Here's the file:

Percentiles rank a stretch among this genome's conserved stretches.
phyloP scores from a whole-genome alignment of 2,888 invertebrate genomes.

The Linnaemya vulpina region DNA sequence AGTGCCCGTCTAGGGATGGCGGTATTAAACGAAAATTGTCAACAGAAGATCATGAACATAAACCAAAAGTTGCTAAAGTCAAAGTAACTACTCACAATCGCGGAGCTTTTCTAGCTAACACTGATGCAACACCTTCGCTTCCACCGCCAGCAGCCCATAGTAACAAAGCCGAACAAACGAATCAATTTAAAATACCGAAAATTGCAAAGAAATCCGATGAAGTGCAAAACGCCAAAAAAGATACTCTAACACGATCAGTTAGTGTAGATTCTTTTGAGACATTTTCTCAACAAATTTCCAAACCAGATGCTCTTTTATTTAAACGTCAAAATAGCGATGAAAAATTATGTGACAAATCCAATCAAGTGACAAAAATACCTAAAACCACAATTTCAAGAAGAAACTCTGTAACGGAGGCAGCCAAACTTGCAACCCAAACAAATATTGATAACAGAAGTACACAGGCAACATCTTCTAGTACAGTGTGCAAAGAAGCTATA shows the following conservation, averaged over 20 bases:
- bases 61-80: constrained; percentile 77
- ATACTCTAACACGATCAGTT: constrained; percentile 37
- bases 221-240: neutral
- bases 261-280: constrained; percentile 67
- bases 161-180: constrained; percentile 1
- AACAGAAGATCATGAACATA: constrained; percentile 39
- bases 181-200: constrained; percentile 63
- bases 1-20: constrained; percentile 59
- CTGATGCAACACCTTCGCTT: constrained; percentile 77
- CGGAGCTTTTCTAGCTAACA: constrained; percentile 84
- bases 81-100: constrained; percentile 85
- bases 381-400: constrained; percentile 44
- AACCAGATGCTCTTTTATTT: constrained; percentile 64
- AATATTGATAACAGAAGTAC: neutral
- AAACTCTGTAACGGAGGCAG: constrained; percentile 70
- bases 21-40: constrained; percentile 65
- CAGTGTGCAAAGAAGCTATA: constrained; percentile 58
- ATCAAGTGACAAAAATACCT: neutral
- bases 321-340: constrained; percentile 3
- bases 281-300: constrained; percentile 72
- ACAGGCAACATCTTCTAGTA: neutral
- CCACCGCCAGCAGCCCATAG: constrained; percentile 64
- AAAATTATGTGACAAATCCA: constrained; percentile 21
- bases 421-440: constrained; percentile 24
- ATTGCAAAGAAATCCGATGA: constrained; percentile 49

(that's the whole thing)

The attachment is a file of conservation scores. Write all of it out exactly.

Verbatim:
Percentiles rank a stretch among this genome's conserved stretches.
phyloP scores from a whole-genome alignment of 2,888 invertebrate genomes.

The Linnaemya vulpina region DNA sequence AGTGCCCGTCTAGGGATGGCGGTATTAAACGAAAATTGTCAACAGAAGATCATGAACATAAACCAAAAGTTGCTAAAGTCAAAGTAACTACTCACAATCGCGGAGCTTTTCTAGCTAACACTGATGCAACACCTTCGCTTCCACCGCCAGCAGCCCATAGTAACAAAGCCGAACAAACGAATCAATTTAAAATACCGAAAATTGCAAAGAAATCCGATGAAGTGCAAAACGCCAAAAAAGATACTCTAACACGATCAGTTAGTGTAGATTCTTTTGAGACATTTTCTCAACAAATTTCCAAACCAGATGCTCTTTTATTTAAACGTCAAAATAGCGATGAAAAATTATGTGACAAATCCAATCAAGTGACAAAAATACCTAAAACCACAATTTCAAGAAGAAACTCTGTAACGGAGGCAGCCAAACTTGCAACCCAAACAAATATTGATAACAGAAGTACACAGGCAACATCTTCTAGTACAGTGTGCAAAGAAGCTATA shows the following conservation, averaged over 20 bases:
- bases 61-80: constrained; percentile 77
- ATACTCTAACACGATCAGTT: constrained; percentile 37
- bases 221-240: neutral
- bases 261-280: constrained; percentile 67
- bases 161-180: constrained; percentile 1
- AACAGAAGATCATGAACATA: constrained; percentile 39
- bases 181-200: constrained; percentile 63
- bases 1-20: constrained; percentile 59
- CTGATGCAACACCTTCGCTT: constrained; percentile 77
- CGGAGCTTTTCTAGCTAACA: constrained; percentile 84
- bases 81-100: constrained; percentile 85
- bases 381-400: constrained; percentile 44
- AACCAGATGCTCTTTTATTT: constrained; percentile 64
- AATATTGATAACAGAAGTAC: neutral
- AAACTCTGTAACGGAGGCAG: constrained; percentile 70
- bases 21-40: constrained; percentile 65
- CAGTGTGCAAAGAAGCTATA: constrained; percentile 58
- ATCAAGTGACAAAAATACCT: neutral
- bases 321-340: constrained; percentile 3
- bases 281-300: constrained; percentile 72
- ACAGGCAACATCTTCTAGTA: neutral
- CCACCGCCAGCAGCCCATAG: constrained; percentile 64
- AAAATTATGTGACAAATCCA: constrained; percentile 21
- bases 421-440: constrained; percentile 24
- ATTGCAAAGAAATCCGATGA: constrained; percentile 49